Maisie agrees to help and dives into the life of Catherine Saxon; a woman quickly revealed to have been smart, brave, vivacious, and well-liked. Her career was on the rise — she had caught the eye of Edward R. Murrow — and she had a budding romance with a RAF pilot. At first glance, Catherine’s murder appears to be motivated by her reporting which was published widely in America and was explicitly trying to win American’s over; to urge their government to come to the aid of the Brits. Her work seemed to have touched a nerve among American Isolationists, most notably her father. Could her father have ordered her murder? Or was she working on a piece about the American Ambassador, who is rumored to be a Nazi sympathizer, and that led to her murder?

Working in close contact with an American spy, a man who Maisie cannot help but feel attracted to, she must quietly try to bring Catherine’s murderer to justice while not upsetting the delicate diplomacy between the UK and America, all the while meeting resistance from Catherine’s father. Meanwhile, bombs rain down nightly on Maisie and millions of others in England and a German invasion seems closer every day.

Her only respite from the bombings and the case are her retreats to the country to visit her foster daughter, her parents, and close friends. But she knows she cannot permanently retreat there for if they are to have a future, to have freedom, then she — and all of those working for the war effort — must keep on fighting as long as they can.

This series never fails to thrill and inform and deeply move readers. Winspear captures the time in history in accurate and terrifying detail, and she has crafted on of my favorite all-time book characters in Maisie Dobbs; a woman wounded but never, ever defeated.

State of Terror by Louise Penny & Hilary Clinton (2021)

Ellen Adams (a thinly veiled Hilary Clinton) is a brilliant and successful media mogul who has been asked to take up the post of US Secretary of State to help repair the damage done by the terrifyingly inept and negligent former president (a thinly veiled Donald Trump.) She agrees to the job even though she knows the new President and his cabinet have their doubts about her abilities.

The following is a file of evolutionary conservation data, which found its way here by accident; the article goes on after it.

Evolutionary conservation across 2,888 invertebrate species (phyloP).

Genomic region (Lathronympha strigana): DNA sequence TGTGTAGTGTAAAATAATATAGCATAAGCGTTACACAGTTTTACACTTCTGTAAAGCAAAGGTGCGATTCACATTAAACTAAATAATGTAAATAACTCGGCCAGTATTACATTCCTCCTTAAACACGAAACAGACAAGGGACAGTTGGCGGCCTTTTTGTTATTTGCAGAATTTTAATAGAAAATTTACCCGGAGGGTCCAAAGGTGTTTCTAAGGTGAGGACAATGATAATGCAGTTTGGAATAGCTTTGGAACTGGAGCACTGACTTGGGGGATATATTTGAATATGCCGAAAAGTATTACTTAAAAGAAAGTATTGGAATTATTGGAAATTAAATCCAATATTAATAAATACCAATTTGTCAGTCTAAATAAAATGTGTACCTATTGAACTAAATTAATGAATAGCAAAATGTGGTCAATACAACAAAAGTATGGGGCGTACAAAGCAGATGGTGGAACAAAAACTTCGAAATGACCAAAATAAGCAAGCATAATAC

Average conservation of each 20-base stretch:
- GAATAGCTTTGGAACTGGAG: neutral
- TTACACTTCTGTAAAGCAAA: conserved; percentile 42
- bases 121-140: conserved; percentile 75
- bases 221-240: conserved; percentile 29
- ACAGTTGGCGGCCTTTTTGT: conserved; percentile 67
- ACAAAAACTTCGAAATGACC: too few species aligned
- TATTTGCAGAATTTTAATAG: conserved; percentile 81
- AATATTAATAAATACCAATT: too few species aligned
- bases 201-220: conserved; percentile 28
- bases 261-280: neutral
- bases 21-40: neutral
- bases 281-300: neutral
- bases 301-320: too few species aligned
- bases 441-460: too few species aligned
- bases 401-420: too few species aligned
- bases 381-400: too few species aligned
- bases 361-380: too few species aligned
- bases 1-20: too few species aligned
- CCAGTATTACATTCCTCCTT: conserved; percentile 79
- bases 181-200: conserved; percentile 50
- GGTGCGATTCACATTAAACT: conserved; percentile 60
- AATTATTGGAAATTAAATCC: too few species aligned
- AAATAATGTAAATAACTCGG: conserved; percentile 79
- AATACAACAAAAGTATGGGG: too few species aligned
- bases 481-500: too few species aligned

Just days into her new position, three terrorist attacks rock Europe and Ellen is called on to collect any intelligence information the US may have that can help determine who placed the bombs and why. What she finds instead is evidence that the former administration may have willingly helped terrorist groups. Knowing that she cannot trust anyone with this information until she knows just who is involved in these acts of treason, she gathers a few trusted colleagues and quietly begins investigating on her own.

What she uncovers is a horrifying plot to denote bombs across the world, including in America. She must try to solve the puzzle of who is behind the plot and how to stop them, all while secretly investigating her fellow White House staffers.

While State of Terror was readable and fun, political thrillers are definitely not to my taste. Overall, there is a bit too much Hilary Clinton and not enough Louise Penny in the story. However, I did really like the main character Ellen and I would be willing to follow her on more adventures, especially if Penny could take more of a hand in shaping her.

A Slow Fire Burning by Paula Hawkins (2021)

After her first two books, The Girl on the Train (which was good, but over-hyped) and Into the Water (which was excellent,) Paula Hawkins’ third book is a disappointing addition to the collection. While it has the all of elements a good psychological thriller, the individuals parts are too clunky and muddled to weave together into one cohesive story.

Set in London, A Slow Fire Burning tells the story of five individuals whose traumatic and grief-filled lives intersect during a police investigation of two deaths: one of an older woman that was suspicious but ruled accidental, and the other of a young man stabbed to death. Four of the five characters had the opportunity to kill the young man and the motive to end his life. The fifth is a neighbor who is connected to the victims and knows all of the suspects.

Each narrator tells the readers their particular heart-wrenching story and reveals bits and pieces of their relationships with the two dead people. Back and and forth the narration shifts between the five, helping us understand their motivations and laying breadcrumbs for us to follow as we try to determine who is the real killer.

However, in execution none of the elements of this book work and overall effect is story with no urgency, told by a cast of uneven and unlikable characters, which I had to force myself to finish. Read Into the Water, a far superior book that showcases Hawkins talents far better.